The buzz surrounding the United States Postal Service is focused on the recent proposed price changes filed with the Postal Regulatory Commission, just one of the many steps being taken to tackle the crisis situation surrounding the USPS. Traditionally, the Postal Service is limited to rate increases of no more than the rate of inflation, which as of May stood at 0.9%. The recently proposed rate increase filed by the USPS was at 5.6%, which further reflects the severity of its economic condition.
Based on the findings of three well-respected outside consulting firms, it has been determined that if no action is taken the USPS will face a cumulative shortfall of $238 billion by 2020. Additionally, the most recent statement provided by the USPS reported a net loss of $2.9 billion for the first eight months of its fiscal year. It was also released that the volume of mail delivered has plummeted from 213 billion pieces in 2007 to 177 billion pieces in 2009.
The extreme drop in mail volume is accredited mostly to the increased use of the Internet as a means of sending and receiving documents. To continue providing a reliable and affordable avenue for business communications, the USPS is considering ways to adjust its business model to fit in today's evolving world. The need for a 21st century postal service is eminent as the fact for all of us is no company operates today as it did 30 years ago.
While we know there is no one single answer or quick fix to the current crisis, the proposed change receiving the most attention is the reduction of mail delivery to five days, eliminating residential delivery on Saturdays. This proposed change is leaving many business owners, to whom the USPS plays a critical role in daily operations, with many unanswered questions.
Business owners make up 90% of USPS business between mailing statements, bills, payments, newsletters and catalogs. To gauge the attitude of businesses towards the change, the Postal Regulatory Commission is currently holding a series of hearings across the nation to discuss the five-day delivery plan and get feedback. They are finding the reactions to be mixed and business owners can't help but wonder what exactly the switch will entail and how best to prepare.
According to its website, the postal service plans to provide businesses with a variety of options to send and receive mail on Saturdays, including the following:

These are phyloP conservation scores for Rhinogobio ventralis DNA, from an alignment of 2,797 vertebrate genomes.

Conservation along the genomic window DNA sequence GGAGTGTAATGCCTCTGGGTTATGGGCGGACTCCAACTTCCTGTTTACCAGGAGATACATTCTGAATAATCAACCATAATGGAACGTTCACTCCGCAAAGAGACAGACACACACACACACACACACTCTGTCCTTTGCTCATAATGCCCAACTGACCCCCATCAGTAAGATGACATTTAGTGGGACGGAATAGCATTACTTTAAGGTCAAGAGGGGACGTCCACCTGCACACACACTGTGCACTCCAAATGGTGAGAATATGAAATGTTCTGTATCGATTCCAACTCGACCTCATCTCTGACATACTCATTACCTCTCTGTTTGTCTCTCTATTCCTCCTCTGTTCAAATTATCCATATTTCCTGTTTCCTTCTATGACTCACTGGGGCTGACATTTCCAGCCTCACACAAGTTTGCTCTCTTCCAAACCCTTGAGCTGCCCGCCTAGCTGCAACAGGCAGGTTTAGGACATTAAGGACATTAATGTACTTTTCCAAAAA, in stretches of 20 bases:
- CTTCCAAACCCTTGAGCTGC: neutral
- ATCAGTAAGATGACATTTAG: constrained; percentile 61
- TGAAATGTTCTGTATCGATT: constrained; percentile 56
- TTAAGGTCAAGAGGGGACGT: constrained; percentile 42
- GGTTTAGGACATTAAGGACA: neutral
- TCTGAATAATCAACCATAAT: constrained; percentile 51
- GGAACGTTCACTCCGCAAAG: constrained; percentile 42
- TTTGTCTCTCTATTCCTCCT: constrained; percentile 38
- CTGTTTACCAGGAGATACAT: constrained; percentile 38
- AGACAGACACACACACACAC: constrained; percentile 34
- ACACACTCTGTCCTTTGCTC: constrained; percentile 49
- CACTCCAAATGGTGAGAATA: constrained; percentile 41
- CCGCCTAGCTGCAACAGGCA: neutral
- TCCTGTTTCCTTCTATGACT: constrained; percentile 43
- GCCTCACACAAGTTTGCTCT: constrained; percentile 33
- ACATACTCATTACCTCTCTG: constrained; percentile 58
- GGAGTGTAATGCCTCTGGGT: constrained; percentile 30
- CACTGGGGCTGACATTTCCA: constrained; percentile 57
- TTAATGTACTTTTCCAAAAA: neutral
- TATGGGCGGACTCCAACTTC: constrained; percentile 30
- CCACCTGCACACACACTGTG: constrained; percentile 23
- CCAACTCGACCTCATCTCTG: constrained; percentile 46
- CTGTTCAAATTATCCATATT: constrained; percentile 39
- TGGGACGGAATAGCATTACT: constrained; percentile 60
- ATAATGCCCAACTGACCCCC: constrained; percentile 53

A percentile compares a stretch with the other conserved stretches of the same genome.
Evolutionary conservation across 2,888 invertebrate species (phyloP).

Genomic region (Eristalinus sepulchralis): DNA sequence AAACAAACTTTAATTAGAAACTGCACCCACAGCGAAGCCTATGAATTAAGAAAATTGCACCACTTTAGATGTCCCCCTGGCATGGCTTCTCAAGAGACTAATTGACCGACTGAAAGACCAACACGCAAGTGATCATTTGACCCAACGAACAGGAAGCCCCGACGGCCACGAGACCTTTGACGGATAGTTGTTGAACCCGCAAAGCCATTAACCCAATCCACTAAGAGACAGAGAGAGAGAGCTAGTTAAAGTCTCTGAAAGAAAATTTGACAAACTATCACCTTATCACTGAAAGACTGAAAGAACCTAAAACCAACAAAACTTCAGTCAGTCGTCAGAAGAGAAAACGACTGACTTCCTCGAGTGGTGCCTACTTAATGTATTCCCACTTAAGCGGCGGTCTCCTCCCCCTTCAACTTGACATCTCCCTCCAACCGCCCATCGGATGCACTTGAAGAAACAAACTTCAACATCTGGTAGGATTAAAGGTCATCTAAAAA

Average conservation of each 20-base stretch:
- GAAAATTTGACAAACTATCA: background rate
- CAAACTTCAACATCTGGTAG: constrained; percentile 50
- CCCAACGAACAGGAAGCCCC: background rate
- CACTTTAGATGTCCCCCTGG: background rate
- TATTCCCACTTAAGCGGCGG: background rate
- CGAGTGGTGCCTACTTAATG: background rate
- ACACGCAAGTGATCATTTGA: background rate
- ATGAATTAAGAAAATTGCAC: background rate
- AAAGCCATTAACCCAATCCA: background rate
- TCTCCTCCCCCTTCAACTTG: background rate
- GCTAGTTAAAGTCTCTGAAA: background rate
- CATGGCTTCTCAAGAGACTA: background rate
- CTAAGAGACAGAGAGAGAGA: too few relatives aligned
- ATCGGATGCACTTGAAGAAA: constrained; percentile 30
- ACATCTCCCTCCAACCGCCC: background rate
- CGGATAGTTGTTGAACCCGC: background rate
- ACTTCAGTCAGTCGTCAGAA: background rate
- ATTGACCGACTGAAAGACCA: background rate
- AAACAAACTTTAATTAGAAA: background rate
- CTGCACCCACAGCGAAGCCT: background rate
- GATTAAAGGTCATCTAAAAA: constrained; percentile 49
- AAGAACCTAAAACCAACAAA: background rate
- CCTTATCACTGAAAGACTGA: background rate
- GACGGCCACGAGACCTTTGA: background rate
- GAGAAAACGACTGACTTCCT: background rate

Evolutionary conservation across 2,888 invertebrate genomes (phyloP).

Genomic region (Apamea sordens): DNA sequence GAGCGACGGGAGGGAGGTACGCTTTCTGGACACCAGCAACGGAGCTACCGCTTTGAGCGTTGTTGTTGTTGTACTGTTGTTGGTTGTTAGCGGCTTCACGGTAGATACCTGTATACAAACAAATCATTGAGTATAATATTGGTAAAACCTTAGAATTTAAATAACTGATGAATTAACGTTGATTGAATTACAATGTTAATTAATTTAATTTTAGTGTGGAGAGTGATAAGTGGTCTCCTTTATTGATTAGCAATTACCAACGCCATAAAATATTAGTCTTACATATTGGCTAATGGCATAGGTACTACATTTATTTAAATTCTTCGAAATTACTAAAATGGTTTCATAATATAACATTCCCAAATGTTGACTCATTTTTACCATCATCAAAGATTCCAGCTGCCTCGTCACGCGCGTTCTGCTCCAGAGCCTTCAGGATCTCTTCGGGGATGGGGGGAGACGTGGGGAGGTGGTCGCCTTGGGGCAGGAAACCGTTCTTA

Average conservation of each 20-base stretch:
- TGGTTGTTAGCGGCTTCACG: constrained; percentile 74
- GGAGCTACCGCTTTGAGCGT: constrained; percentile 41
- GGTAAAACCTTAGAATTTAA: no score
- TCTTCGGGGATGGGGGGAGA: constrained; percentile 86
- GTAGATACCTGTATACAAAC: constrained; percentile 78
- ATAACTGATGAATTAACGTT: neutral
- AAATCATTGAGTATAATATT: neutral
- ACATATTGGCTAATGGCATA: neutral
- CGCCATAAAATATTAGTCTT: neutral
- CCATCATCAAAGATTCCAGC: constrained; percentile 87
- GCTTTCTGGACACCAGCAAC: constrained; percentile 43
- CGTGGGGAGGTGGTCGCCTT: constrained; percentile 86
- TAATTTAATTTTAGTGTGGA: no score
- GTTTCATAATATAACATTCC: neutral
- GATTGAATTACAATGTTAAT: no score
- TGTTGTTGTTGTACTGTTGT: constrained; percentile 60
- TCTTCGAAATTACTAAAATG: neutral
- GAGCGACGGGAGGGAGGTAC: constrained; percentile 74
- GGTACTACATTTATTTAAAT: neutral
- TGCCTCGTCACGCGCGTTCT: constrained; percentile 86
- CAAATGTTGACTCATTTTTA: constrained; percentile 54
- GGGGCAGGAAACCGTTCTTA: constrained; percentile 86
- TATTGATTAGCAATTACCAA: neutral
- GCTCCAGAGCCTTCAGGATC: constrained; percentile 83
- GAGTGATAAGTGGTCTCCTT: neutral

Mail addressed to P.O. boxes will continue to be delivered on Saturday.
Post offices will remain open on Saturdays and will accept outgoing mail-it will just remain unprocessed until Monday.
Express mail will continue to be delivered seven days a week.
Any bulk mail acceptance that now takes place on Saturday and Sunday will continue.
If this happens, it is entirely possible that none of the above options will work for your credit union and the way it operates. If this is the case, you may simply need to adjust the targeted delivery day of your mail to members. You can begin evaluating what financial statements and notices you currently have targeted for Saturday delivery to street addresses and determine which could be delivered on Friday or Monday. You will also need to evaluate what changes you will need to make in your printing and shipping schedules to support that delivery day.
For example, if your company currently targets delivery of your statements or notices on Saturday, you may alter your print and distribution schedule to deliver on Friday instead. This is a practice you could test now, allowing for a smooth transition into the five-day delivery model should and when it happens.
Staying informed as to the status of five-day delivery is critical to helping your credit union prepare. The USPS has developed an operational plan that will provide businesses critical details about how, upon approval, the five-day delivery will be implemented. This information will be available at the organization's website.
If you currently rely on an outsourced service provider to distribute your statements, notices and other mission-critical business communications, remain in constant communication to ensure the company is taking necessary steps to ensure your business will be able to smoothly transition into a five-day delivery schedule when the time comes.
Harry Stephens is
president/CEO of DATAMATX.